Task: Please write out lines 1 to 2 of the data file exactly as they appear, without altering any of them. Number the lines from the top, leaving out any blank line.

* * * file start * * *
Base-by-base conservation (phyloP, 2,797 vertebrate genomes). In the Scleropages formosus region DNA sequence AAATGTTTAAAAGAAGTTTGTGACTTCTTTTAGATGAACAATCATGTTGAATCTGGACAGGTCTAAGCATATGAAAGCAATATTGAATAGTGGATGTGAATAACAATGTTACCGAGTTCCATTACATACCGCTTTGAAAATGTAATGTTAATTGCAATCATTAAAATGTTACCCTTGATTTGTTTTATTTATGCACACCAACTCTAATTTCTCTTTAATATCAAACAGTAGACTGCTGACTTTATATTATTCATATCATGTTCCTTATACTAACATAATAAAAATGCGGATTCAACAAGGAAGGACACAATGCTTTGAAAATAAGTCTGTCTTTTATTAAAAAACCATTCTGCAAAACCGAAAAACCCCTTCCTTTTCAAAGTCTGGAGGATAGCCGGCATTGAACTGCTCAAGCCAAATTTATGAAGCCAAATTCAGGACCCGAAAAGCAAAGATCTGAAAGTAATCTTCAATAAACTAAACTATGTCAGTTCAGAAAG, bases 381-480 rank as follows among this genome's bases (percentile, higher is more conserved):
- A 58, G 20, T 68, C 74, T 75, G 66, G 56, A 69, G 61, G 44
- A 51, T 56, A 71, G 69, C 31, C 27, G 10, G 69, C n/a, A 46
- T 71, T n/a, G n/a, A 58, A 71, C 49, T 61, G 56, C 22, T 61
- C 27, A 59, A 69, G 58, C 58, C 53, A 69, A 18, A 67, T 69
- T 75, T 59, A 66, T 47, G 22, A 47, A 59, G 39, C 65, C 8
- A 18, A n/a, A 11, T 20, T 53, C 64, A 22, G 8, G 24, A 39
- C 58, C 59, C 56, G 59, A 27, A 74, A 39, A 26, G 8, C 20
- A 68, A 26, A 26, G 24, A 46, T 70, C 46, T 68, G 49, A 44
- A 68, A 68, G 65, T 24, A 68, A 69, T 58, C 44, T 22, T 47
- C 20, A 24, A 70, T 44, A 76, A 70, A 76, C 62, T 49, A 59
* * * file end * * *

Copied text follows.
Base-by-base conservation (phyloP, 2,797 vertebrate genomes). In the Scleropages formosus region DNA sequence AAATGTTTAAAAGAAGTTTGTGACTTCTTTTAGATGAACAATCATGTTGAATCTGGACAGGTCTAAGCATATGAAAGCAATATTGAATAGTGGATGTGAATAACAATGTTACCGAGTTCCATTACATACCGCTTTGAAAATGTAATGTTAATTGCAATCATTAAAATGTTACCCTTGATTTGTTTTATTTATGCACACCAACTCTAATTTCTCTTTAATATCAAACAGTAGACTGCTGACTTTATATTATTCATATCATGTTCCTTATACTAACATAATAAAAATGCGGATTCAACAAGGAAGGACACAATGCTTTGAAAATAAGTCTGTCTTTTATTAAAAAACCATTCTGCAAAACCGAAAAACCCCTTCCTTTTCAAAGTCTGGAGGATAGCCGGCATTGAACTGCTCAAGCCAAATTTATGAAGCCAAATTCAGGACCCGAAAAGCAAAGATCTGAAAGTAATCTTCAATAAACTAAACTATGTCAGTTCAGAAAG, bases 381-480 rank as follows among this genome's bases (percentile, higher is more conserved):
- A 58, G 20, T 68, C 74, T 75, G 66, G 56, A 69, G 61, G 44